Media punditry after Taliban confirmation of opening a “political office” in Qatar paints the future of a political settlement for the end of conflict in Afghanistan very optimistically. After years of denial and doubts when the idea of negotiations with the Taliban were proposed seriously for the first time, it is indeed a major development that two parties to the conflict: the United States and Taliban militants have put aside their preconditions of talks such as complete disassociation from Al-Qaeda and acceptance of the Afghan constitution and on the Taliban part, full withdrawal of all foreign troops. However, there are many problems which, if not dealt properly, can end all the excitement of a political settlement into the last abyss of uncertainty and eventual descent into chaos for Afghanistan.

Taliban spokesman Zabihullah Mujahid says it loud in his media statements that militants do not consider the Afghan Government as a party to the talks, let alone the current political opposition who are mainly the prominent and fiercest rivals of the Taliban. Optimists might say that these are initial game of words and will change when militants have a proper “address” in Doha, and responsible figures sitting there to talk to. As I have always said on these pages, the biggest problem of the conflict in Afghanistan when it comes to a political settlement will not be external, but rather internal factors and domestic stakeholders.

Whatever reasons have caused the positive change in thinking of the Taliban leadership to agree on direct talks with the US, it shows their extreme political immaturity still persistent to ignore the fact that Taliban have more serious problems of acceptability within Afghan society than with the international community.

Long before there were any foreign troops in Afghanistan, Taliban could not reach to an understanding with any faction of the forces resisting them, among whom the former Northern Alliance was prominent. Were they politically mature enough, the Taliban leader Mullah Omar could avoid the bloodshed at the peak of their victory in Afghanistan, when they controlled over 80 percent of the country, and the forces resisting them either retreated outside or fought to their last bullet and drop of blood, but could not, despite attempts, come to an understanding of the sort of political deal.

Today Taliban have the same mentality. In his statement, Taliban spokesman say Islamic Emirate of Afghanistan, the Taliban shadow government and the United States are only parties to the talks. The biggest problem is this mindset of the Taliban leadership with the fantasy that most people of Afghanistan support their brand of Sharia and extremist political ideology. They might enjoy some grassroots support in some insurgent-controlled parts of the country in South, but they will always be unacceptable for majority of the population in Afghanistan with their brutal ideology and Islamo-fascist mindset. If they are not naïve, and the change of mind for talks with Americans is an honest move, the Taliban leadership have to be open and transparent about the process. They have to consider the fact that they have been resisted in the past and will be fiercely resisted in future, if a political settlement of the US and NATO withdrawal narrative is imposed on us with current mindset of the Taliban.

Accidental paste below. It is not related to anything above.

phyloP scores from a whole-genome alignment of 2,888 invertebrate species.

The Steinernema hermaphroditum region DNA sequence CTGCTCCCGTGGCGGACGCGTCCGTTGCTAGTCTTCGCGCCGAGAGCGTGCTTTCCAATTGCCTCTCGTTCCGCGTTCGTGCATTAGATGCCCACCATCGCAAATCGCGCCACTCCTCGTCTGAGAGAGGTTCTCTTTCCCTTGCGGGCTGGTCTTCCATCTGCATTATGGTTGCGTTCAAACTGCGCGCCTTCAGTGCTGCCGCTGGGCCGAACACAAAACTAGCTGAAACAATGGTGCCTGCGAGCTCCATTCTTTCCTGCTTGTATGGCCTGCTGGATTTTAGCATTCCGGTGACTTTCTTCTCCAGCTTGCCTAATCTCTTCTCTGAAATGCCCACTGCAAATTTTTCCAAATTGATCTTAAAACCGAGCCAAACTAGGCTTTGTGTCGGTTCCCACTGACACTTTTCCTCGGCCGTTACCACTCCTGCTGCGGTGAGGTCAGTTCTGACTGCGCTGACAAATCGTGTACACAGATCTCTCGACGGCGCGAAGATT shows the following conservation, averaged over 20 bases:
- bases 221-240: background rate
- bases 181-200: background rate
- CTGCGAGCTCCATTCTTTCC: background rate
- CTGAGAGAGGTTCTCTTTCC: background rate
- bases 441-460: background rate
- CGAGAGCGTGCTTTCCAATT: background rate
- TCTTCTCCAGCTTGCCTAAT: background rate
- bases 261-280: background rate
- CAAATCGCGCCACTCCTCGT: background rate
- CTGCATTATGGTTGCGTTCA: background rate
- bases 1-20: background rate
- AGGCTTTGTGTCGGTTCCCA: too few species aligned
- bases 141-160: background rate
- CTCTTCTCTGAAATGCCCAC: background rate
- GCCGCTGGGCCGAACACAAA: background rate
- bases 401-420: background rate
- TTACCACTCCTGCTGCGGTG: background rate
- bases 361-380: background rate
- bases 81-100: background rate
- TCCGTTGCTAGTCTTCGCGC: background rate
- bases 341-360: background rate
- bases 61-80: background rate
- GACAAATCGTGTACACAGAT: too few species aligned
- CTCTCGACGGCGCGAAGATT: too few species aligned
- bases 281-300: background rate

The strategy of Obama Administration towards a political settlement has cracks in its very fundamental approach to ignore the fact that Taliban have more internal problems in Afghanistan than with international community.

Media leaks in Washington suggest that the White House has decided, on the Taliban demand, to release five notorious former Taliban commanders from Guantanamo Bay. In the first detailed media report about how western diplomats contacted with Taliban, the German Der Spiegel says Tayeb Agha, the secretary of Mullah Omar was taken to Munich from Qatar on a Falcon 900EX aircraft of German Foreign Intelligence BND in November 2010. The report further says the first deal towards opening of a Taliban office in Qatar include release of Bergdahl, an American soldier kidnapped by the Taliban in June 2009 from Paktika, to be exchanged for those five commanders from Guantanamo.

The release might take time in a long process of approval from the US Congress, but the reports suggest Obama Administration’s approach has no red lines or any principles of accountability and transparency. They will be releasing those notorious Taliban commanders who are wanted by the UN for war crimes.

All of the five commanders were in contact and cooperation with Al-Qaeda. One of them is Mullah Fazl, former Taliban Chief of Army and Deputy Defense Minister who is responsible for massacres of thousands of civilians in Mazar, Bamyan and Yakawlang from 1998 to 2001.

According to the Guantanamo files of detainees released by Wikileaks, Abdul Haq Wasiq, Taliban deputy minister of intelligence, “utilized his office to support Al-Qaeda…and arranged for Al-Qaeda personnel to train Taliban intelligence staff.” Another prisoner is Mullah Noorullah Noori, former Taliban Governor-General of Northern Zone. He is wanted by the UN for war crimes. The Wikileaks file says, he is “associated with members of al-Qaida.”

When these commanders will be released in a murky process, the exclusive approach of the Obama Administration will provoke the Afghan groups who fiercely resisted Taliban and oppose their extremist ideology today, to start preparing for worst days to come. Last week three prominent figures of former Northern Alliance in a meeting with some US congressmen in Berlin expressed these concerns openly to the international community.